The bundles are now slung beneath parachutes and they’re dropping into what appear to be permanent dwellings for the animals rather than tents or railroad cars.
And, as we can see, this happens at night. But there’s no bundle for Mrs. Jumbo, though she scans the sky for one. But there is, alas, no bundle for her:
Why not? The question I’m asking is about myth-logic, which is different from the questions we presume Mrs. Jumbo to be asking. Why didn’t Disney have Dumbo delivered at the same time as the others? Perhaps it’s a matter of drama craft. He wanted to create expectation and suspension. That accounts for the delay, but not for many other things.
Dumbo is Different, Why?
It’s not simply that Dumbo himself is different from other elephants because his ears are so large. Rather, the circumstances of his arrival are different, and in ways that cannot be explained simply by the desire to create suspense.
That alone does not explain these differences:
- The stork delivering Dumbo is not realistically rendered, like the other storks.
- The stork delivering Dumbo wears clothes and talks.
- The stork consults a map (suggesting he might have been lost?).
- The stork asks Mrs. Jumbo to sign a receipt.
- And then sings a naming song.
- And, Dumbo is delivered during the day and on the circus train while it’s in motion.
There’s more going on here than dramatic delay and a gag or two, such as having the stork snatched away by a mail hook at the very end of his song:
And it’s not as though we can’t see that Dumbo’s ears set him apart from other elephants. That is, Disney’s artists surely aren’t worried that we’ll miss those ears and so are piling on all sorts of differences so we’ll get the point.
The point isn’t simply about the ears. It’s also about all those other things too.
Let’s return to Lévi-Strauss, whom I mentioned in the previous myth post. He argues that myth is, above all, an attempt to draw a line between nature and culture and so between humans and animals. Something like that is going on here. I say “like” that because, of course, this story centers on animals, not on humans.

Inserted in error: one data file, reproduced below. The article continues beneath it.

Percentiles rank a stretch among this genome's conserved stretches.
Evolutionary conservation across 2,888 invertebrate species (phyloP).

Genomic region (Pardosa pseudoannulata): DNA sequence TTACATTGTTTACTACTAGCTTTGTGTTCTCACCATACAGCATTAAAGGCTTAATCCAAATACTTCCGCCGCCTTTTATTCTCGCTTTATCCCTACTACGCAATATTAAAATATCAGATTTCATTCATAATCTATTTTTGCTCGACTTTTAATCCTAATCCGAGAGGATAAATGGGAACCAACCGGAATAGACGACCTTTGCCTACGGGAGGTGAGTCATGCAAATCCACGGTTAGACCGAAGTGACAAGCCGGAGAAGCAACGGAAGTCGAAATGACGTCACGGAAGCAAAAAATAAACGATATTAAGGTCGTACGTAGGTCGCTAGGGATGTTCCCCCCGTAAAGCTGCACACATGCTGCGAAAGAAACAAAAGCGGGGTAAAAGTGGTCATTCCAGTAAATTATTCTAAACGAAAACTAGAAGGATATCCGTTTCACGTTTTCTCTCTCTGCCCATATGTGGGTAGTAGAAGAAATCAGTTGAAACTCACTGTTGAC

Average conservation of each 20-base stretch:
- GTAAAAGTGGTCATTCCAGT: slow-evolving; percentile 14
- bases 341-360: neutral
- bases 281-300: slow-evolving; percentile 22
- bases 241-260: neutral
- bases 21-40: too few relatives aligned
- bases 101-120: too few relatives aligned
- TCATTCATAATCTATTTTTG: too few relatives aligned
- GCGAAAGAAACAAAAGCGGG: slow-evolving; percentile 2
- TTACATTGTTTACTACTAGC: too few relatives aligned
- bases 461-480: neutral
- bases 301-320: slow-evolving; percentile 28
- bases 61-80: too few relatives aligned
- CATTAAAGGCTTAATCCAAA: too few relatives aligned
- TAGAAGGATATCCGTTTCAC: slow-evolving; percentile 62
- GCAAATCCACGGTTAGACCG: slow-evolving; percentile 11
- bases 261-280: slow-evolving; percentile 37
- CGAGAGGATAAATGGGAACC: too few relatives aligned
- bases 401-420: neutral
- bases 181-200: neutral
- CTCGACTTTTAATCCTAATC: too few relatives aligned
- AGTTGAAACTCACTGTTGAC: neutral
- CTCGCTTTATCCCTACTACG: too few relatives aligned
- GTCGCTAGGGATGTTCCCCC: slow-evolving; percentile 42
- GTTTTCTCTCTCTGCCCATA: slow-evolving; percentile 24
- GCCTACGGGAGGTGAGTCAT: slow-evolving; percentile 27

But there is a clear distinction between animals that wear clothes and animals that do not. The elephants wear clothes, caps and blankets, while, with one exception, the other circus animals do not. The exception is Timothy Mouse, who is Dumbo’s companion and protector. The crows wear clothes. And the stork who delivers Dumbo wears clothes, but the other storks do not.
Further, the animals that wear clothes also talk, with two exceptions. Dumbo never talks. One could, I suppose, attribute this to the fact that he’s an infant. That’s not very convincing, though, not in a cartoon where a locomotive going up a steep hill chugs out “I think I can I think I can” (this happens just before the tent raising sequence). Dumbo doesn’t talk. He’s got big ears and, in time, he flies. But talk he does not.
The other non-talking elephant is his mother. She speaks only once, to utter his name, Jumbo Jr., but otherwise she never says a word, though the other elephants chatter up a storm. She defends Dumbo physically, closing an opening against the other elephants as they insult her child, but she doesn’t speak in his defense. Nor does she speak to him when he visits her at night.
So, what I’m suggesting, then, is that all those differences attending Dumbo’s ‘birth’ are about something other than the fact that he also has big ears. We’re dealing with what Bruno Latour calls the collective, and about how the collective is constituted. By “the collective” Latour means society and when he talks of constituting society he means, not simply relations among people, but relations among all the beings that make up society, people, animals, plants, inanimate objects, the land, the sea, resources, bacteria, concepts, all of it. All of it must be gathered to constitute society.
[See Bruno Latour, We Have Never Been Modern, 1993; Politics of Nature, 2004; Reassembling the Social, 2005.]
That’s what Disney is doing. He’s reconstituting the collective so that it can accommodate a big-eared elephant and, oh by the way, all this high tech electricity stuff too. I’m going to leave the electricity to the next post. And I’m not going to say much more about technology in this post. But I do want to say something about work and home.